Three representatives of the District's taxicab industry testified at a hearing yesterday that they would be willing to accept less than the 22 percent across-the-board fare increase proposed last month.

"In essence, we are so hungry that we'll literally accept whatever they give us," said Fred Denby, executive director of the Professional Cabdrivers' Association.

The Public Service Commission, which regulates fares, held day and evening hearings yesterday to determine if last month's proposal by industry representatives and the office of the people's counsel is in the public interest.

Most of the about 60 persons who attended the second session of the Public Service Commission hearing, held in the evening for the public, were cabdrivers favoring the proposed increase. Citing risks, rising costs and heavy traffic, they said they are underpaid.

But Lloyde A. England, secretary-treasurer of the Alliance of Taxicab Businessmen and a 25-year cabdriver, testified that his group does not support the increase, maintaining that the real problem is a zone map that forces some riders to subsidize others.

"We need some relief and what we are getting is something but it does not solve the problem," England told a reporter. "The bad runs are still bad runs. This increase won't help people in Southeast who pay a five-zone fare while someone going a longer distance to Northwest pays less."

District fares are based on zones and range from a basic one-zone fare of $1.70 to $6.70 for an eight-zone ride. The proposed increase would raise fares by amounts ranging from 40 cents for one zone to $1.35 for an eight-zone ride.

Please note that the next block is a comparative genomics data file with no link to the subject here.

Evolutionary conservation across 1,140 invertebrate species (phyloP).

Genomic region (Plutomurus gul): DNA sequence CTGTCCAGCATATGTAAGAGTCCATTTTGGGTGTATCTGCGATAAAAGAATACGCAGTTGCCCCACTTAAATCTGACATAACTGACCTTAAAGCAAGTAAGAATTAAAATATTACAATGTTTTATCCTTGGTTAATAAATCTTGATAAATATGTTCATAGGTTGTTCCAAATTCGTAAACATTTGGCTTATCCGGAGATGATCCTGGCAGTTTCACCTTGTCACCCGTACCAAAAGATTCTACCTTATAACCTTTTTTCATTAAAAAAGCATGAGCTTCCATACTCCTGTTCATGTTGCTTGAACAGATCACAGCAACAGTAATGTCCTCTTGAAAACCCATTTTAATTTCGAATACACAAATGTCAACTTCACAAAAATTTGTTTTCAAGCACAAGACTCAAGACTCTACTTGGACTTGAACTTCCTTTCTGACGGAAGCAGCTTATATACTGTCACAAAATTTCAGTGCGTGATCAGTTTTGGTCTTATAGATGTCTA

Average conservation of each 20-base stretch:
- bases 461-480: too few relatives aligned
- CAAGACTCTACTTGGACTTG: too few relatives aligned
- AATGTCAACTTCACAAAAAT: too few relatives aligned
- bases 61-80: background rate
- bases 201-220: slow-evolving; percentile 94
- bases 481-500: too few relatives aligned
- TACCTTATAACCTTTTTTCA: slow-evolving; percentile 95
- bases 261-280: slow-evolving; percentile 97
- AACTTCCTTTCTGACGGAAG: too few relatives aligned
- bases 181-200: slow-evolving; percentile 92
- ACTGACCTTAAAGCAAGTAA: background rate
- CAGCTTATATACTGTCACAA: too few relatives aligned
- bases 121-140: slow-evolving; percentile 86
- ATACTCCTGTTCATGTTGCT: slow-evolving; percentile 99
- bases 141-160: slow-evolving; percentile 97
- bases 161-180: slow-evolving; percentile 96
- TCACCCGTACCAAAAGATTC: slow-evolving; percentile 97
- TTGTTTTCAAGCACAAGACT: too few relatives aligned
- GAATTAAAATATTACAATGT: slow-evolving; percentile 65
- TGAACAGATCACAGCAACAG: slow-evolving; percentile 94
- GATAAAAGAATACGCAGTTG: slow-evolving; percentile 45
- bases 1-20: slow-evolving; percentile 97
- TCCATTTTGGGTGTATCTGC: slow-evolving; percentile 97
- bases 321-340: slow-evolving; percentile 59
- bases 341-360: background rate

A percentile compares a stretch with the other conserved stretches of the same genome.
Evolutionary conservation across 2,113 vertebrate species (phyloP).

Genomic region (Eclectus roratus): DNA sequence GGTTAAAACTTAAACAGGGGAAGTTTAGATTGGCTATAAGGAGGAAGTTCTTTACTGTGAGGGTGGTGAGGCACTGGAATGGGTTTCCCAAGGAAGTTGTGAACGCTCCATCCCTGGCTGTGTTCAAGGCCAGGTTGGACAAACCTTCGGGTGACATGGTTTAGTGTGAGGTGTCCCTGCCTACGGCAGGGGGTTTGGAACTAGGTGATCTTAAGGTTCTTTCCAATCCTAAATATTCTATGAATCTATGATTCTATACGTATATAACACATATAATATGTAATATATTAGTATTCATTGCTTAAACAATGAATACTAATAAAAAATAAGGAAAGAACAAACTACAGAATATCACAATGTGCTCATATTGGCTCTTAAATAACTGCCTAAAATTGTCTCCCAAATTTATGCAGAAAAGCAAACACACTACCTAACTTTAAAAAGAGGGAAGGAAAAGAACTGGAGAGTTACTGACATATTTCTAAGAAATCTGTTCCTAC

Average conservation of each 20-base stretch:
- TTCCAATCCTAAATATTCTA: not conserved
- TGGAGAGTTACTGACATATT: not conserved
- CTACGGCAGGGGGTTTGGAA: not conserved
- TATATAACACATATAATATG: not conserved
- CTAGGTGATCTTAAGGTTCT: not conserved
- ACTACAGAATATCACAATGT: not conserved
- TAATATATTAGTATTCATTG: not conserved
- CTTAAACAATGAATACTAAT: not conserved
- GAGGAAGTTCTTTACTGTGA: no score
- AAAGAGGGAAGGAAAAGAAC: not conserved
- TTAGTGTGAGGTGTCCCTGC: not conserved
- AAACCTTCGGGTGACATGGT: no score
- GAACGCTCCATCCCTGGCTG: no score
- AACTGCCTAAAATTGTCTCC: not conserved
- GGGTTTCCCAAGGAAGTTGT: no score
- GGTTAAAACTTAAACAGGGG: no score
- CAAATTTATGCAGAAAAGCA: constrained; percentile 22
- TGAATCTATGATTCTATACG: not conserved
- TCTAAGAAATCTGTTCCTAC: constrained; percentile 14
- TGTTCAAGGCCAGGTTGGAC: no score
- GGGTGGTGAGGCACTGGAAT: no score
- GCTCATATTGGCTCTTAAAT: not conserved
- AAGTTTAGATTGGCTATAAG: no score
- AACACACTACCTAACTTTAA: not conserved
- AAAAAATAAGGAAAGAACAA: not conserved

Fares for extra passengers would be increased to $1.25 per passenger from 75 cents, and the charge for radio-dispatched cabs would rise to 75 cents from 65 cents. The rush-hour charge would increase to $1 from 65 cents.

Several witnesses who described themselves as frequent cab riders testified last night that they favored the increase, but also suggested that the commission consider improving service.

Norma Black, a blind employe of D.C. Services for Independent Living, said the PSC should look into what she said appears to be a pattern of bias against the disabled.

Superior Court employe Edith B. Wilson, confined to a wheelchair, testified that despite spending about $300 a month on cabs she is often late to work because drivers are reluctant to take her or pick up other passengers on the way, although she called the cab.

Former cabdriver Horace Holliday said he has trouble getting cabs to Southeast.

During the first session, in which industry representatives presented a case for the increase, Commissioner Ruth Hankins-Nesbitt asked each industry witness if he would accept less than the amount proposed.

Each time a witness said "yes," industry representative Dan Smith, a party to the agreement, cringed at a nearby table.

Smith said the group was supposed to present a united front based on a provision in the agreement that said: "This settlement agreement is expressly conditioned upon the commission's acceptance of all of its terms, without change or condition."

But Denby said the PSC had "never given the industry exactly what it wanted" and that one of the main concerns now is to get the drivers a fare increase as soon as possible. Denby said that a delay might mean a formal PSC hearing that could take from six months to a year.

In addition to having the approval of industry representatives, the proposal has been accepted by the PSC staff, which estimated that full-time District cabdrivers have a gross revenue of $10.39 an hour and net about $5.22 after expenses. The proposal is designed to increase the net hourly revenue to $7.81.

The PSC can put new fares into effect, but gave no timetable.